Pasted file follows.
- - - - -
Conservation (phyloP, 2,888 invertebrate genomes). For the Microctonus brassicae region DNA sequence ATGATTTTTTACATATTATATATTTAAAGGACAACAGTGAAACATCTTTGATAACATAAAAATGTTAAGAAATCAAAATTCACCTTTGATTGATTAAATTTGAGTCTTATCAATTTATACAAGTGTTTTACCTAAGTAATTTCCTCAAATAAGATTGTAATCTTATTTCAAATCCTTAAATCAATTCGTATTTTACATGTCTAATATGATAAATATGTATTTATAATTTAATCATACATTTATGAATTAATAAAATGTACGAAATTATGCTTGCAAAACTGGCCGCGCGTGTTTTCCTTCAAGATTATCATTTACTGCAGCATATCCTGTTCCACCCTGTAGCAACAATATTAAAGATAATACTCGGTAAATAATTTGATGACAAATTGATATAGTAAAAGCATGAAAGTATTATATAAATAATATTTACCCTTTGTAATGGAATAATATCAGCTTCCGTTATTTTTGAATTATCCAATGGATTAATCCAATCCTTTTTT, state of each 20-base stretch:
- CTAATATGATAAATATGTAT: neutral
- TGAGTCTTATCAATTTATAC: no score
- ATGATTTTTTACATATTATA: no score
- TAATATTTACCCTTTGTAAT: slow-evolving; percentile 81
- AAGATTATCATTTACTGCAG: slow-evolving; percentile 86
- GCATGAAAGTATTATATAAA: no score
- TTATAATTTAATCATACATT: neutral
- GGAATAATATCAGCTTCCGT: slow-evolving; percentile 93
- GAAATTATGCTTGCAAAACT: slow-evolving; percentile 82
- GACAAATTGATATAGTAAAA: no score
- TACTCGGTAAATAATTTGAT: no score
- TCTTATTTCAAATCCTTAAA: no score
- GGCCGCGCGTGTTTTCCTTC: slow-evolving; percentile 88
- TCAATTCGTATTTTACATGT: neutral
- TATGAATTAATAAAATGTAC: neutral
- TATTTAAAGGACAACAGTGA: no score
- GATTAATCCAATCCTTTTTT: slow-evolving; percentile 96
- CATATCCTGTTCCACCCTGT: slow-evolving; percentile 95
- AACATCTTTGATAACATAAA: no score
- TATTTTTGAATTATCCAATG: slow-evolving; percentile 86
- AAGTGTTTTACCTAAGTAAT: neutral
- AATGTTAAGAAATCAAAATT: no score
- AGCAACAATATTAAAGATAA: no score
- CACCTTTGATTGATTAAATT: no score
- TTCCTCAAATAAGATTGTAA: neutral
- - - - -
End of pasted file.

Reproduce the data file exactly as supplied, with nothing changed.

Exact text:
Conservation (phyloP, 2,888 invertebrate genomes). For the Microctonus brassicae region DNA sequence ATGATTTTTTACATATTATATATTTAAAGGACAACAGTGAAACATCTTTGATAACATAAAAATGTTAAGAAATCAAAATTCACCTTTGATTGATTAAATTTGAGTCTTATCAATTTATACAAGTGTTTTACCTAAGTAATTTCCTCAAATAAGATTGTAATCTTATTTCAAATCCTTAAATCAATTCGTATTTTACATGTCTAATATGATAAATATGTATTTATAATTTAATCATACATTTATGAATTAATAAAATGTACGAAATTATGCTTGCAAAACTGGCCGCGCGTGTTTTCCTTCAAGATTATCATTTACTGCAGCATATCCTGTTCCACCCTGTAGCAACAATATTAAAGATAATACTCGGTAAATAATTTGATGACAAATTGATATAGTAAAAGCATGAAAGTATTATATAAATAATATTTACCCTTTGTAATGGAATAATATCAGCTTCCGTTATTTTTGAATTATCCAATGGATTAATCCAATCCTTTTTT, state of each 20-base stretch:
- CTAATATGATAAATATGTAT: neutral
- TGAGTCTTATCAATTTATAC: no score
- ATGATTTTTTACATATTATA: no score
- TAATATTTACCCTTTGTAAT: slow-evolving; percentile 81
- AAGATTATCATTTACTGCAG: slow-evolving; percentile 86
- GCATGAAAGTATTATATAAA: no score
- TTATAATTTAATCATACATT: neutral
- GGAATAATATCAGCTTCCGT: slow-evolving; percentile 93
- GAAATTATGCTTGCAAAACT: slow-evolving; percentile 82
- GACAAATTGATATAGTAAAA: no score
- TACTCGGTAAATAATTTGAT: no score
- TCTTATTTCAAATCCTTAAA: no score
- GGCCGCGCGTGTTTTCCTTC: slow-evolving; percentile 88
- TCAATTCGTATTTTACATGT: neutral
- TATGAATTAATAAAATGTAC: neutral
- TATTTAAAGGACAACAGTGA: no score
- GATTAATCCAATCCTTTTTT: slow-evolving; percentile 96
- CATATCCTGTTCCACCCTGT: slow-evolving; percentile 95
- AACATCTTTGATAACATAAA: no score
- TATTTTTGAATTATCCAATG: slow-evolving; percentile 86
- AAGTGTTTTACCTAAGTAAT: neutral
- AATGTTAAGAAATCAAAATT: no score
- AGCAACAATATTAAAGATAA: no score
- CACCTTTGATTGATTAAATT: no score
- TTCCTCAAATAAGATTGTAA: neutral